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Leonardo Montini for This is Learning

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How to Close a Pull Request - Merge Commit vs Squash vs Rebase on GitHub

When Merging a Pull Request on GitHub, you mainly have three options, with a merge commit, squash or rebase.

Pull Request Options: Merge, Squash and Rebase

Is there anything wrong in always doing a merge commit? Well, there isn’t right or wrong here, but considering the other strategies might will likely bring you some benefits. Let me tell you why.

In the video I will go in detail about the three strategies, and I will also do a "live demo" with GitHub stickers and JS pins, if you're curious I'd recommend you to watch the video, otherwise you can find the full text content here below.

Merge Commit

Merge commit is probably the most common as it’s the default option on GitHub and also the default behaviour when you manually use git merge.

The history of all your commits remains untouched and on the main branch you see an additional commit that merges all your branch content.

The biggest advantage is that you can easily track down the exact commit where a line has been modified, as long as there aren’t too many commits.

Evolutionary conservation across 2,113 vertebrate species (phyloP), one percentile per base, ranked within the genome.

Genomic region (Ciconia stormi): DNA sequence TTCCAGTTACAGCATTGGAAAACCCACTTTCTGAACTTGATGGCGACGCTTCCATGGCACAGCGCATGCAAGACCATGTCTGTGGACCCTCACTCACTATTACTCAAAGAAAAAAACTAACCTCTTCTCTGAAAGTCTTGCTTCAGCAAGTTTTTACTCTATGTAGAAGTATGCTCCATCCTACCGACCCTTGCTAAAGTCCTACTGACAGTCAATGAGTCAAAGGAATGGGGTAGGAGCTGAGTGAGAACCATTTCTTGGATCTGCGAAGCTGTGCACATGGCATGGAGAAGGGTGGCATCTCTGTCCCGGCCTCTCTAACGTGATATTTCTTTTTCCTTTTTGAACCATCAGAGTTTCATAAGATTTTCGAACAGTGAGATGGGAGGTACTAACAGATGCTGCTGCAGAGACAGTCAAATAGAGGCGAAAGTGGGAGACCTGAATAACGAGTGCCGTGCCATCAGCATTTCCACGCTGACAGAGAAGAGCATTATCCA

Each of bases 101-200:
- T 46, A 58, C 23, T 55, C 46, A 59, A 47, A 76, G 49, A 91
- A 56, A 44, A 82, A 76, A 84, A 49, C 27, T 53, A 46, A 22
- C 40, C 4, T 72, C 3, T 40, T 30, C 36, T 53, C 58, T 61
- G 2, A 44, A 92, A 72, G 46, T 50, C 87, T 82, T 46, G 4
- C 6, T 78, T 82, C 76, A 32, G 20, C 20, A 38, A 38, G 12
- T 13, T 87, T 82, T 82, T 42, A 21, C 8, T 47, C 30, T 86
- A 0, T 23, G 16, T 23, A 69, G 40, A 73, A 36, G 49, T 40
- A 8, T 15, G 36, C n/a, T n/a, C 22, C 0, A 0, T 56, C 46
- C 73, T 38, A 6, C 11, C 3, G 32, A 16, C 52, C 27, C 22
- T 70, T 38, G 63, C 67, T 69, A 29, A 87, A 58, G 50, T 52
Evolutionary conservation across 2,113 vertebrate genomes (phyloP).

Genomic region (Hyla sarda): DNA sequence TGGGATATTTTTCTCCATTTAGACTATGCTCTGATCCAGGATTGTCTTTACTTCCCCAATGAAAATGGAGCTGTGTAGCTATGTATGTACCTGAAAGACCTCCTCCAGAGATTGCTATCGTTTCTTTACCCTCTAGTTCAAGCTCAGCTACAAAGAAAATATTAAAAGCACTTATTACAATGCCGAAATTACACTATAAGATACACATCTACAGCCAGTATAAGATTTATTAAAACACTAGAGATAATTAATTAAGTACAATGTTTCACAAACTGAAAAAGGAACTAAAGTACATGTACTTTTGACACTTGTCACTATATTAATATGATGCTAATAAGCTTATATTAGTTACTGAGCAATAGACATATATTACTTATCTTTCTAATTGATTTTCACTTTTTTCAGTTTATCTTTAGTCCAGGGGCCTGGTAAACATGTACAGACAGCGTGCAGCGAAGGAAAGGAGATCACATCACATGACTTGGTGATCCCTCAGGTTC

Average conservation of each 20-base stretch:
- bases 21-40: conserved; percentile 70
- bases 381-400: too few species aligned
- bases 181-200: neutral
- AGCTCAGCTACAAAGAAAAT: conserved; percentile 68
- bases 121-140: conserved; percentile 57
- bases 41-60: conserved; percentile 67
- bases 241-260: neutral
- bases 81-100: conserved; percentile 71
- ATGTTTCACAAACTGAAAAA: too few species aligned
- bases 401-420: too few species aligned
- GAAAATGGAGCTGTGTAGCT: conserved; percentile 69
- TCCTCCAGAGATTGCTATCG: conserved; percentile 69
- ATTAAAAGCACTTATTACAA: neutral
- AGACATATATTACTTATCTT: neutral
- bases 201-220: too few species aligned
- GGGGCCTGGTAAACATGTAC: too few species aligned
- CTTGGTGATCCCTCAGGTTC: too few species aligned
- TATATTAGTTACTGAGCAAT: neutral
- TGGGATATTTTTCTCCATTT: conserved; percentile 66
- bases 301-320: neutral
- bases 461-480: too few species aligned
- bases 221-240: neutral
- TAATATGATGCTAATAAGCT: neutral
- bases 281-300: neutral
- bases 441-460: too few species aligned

The downside is that when multiple commits are on multiple branches, the history quickly become really tangled and following the path of a change can be quite a challenge.

Merge Demo

Squash merge

The question is, do you really need to keep track of every single commit? Including typos, missing files, formatting… if the answer is no, then you should consider Squash merge.

When squashing a merge, the result is that you get rid of all commits on the branch and only add a single commit on main with all the content.

As a result, the history is much cleaner and while working on a branch you can do all the commits you want, since you know that with the squash all your sins will be forgotten. Kind of.

Who doesn’t like squash merge, usually brings the fact that you’re losing a lot of commit history, but it’s up to you if you think commits on a branch are valuable when reviewing old activity or rather is just noise.

Squash Demo


A third way is that you don’t really need a commit that indicates a merge took place, and you still want to end up having all commits in a single, straight line.

Merge commit has all tangled lines plus an extra commit, Squash is a straight line but loses the history so here comes Rebase, which keeps the history AND the straight line AND doesn’t require an extra commit for the merge.

Does this make Rebase the best strategy ever? Well... actually not necessarily, because it has some potentially destructive side effects.

If you get a merge conflict during a rebase, it’s fairly easy to unintentionally lose parts of your code code and if you need to catch up multiple commits you might end up resolving a merge conflict for each single commit, rather than just one in the other merge strategies.

Rebase Demo

My two cents

After this overview, what do you think? Let me know in the comments!